Specifically, the lawsuit states, “Scottrade’s actions and/or omissions occurred despite prior warnings, including prior incursions of their network by third parties, who conducted fraudulent stock trades using Scottrade’s customer’s accounts, and even fines from government agencies concerning its system’s security procedures and oversight.” Seriously, how can anyone still be caught with their digital trouser down anymore?

The plaintiff contends that had Scottrade heeded warnings and taken necessary precautions, the data breach could have been prevented or, at a minimum, predicted it much sooner and reduced the harm to its customers.

In its announcement, Scottrade stated that those responsible for the attack appeared to have targeted names and mailing addresses, but it couldn’t rule out the possibility that email addresses and other “sensitive data” had been stolen.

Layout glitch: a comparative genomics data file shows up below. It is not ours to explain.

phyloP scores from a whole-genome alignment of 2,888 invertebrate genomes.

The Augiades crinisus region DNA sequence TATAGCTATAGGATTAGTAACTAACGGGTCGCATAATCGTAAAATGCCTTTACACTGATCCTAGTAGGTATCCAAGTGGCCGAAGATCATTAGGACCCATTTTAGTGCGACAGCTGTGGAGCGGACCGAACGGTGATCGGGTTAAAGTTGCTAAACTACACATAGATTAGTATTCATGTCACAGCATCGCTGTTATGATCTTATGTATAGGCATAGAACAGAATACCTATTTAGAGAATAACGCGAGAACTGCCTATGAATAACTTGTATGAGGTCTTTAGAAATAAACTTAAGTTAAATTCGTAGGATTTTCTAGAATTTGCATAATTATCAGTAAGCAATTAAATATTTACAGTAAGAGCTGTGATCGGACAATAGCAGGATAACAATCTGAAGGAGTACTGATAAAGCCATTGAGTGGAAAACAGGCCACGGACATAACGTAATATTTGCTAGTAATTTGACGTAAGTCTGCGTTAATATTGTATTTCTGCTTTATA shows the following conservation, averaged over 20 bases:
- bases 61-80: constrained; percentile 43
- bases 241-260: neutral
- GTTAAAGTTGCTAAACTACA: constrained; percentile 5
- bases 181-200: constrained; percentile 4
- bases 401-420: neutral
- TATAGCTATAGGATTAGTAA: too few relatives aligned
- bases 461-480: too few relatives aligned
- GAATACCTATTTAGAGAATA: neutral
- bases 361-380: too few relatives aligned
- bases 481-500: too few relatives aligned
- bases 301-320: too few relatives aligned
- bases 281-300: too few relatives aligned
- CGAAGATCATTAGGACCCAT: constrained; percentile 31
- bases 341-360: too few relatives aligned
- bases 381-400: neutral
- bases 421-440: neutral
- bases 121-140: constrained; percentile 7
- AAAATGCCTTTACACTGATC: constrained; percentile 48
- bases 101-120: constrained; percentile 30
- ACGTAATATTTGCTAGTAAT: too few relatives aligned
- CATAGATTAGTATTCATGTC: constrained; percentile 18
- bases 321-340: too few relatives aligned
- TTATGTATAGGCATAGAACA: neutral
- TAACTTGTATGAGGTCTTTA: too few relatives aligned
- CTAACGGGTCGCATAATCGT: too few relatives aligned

The lawsuit goes on to allege that many of the customers affected won’t receive email notifications from Scottrade as they have changed email addresses or used a different email address. Furthermore, the emails sent are materially misleading and don’t fully disclose the scope of the threat to Scottrade’s customers, the lawsuit states.

“The database accessed, however, contains, among other things, Social Security numbers, email addresses and other ‘sensitive data’ (which is not defined in the email),” the complaint states. “It is highly unlikely that the hackers, having access to the above information, would only take the affected customer’s name and email address.”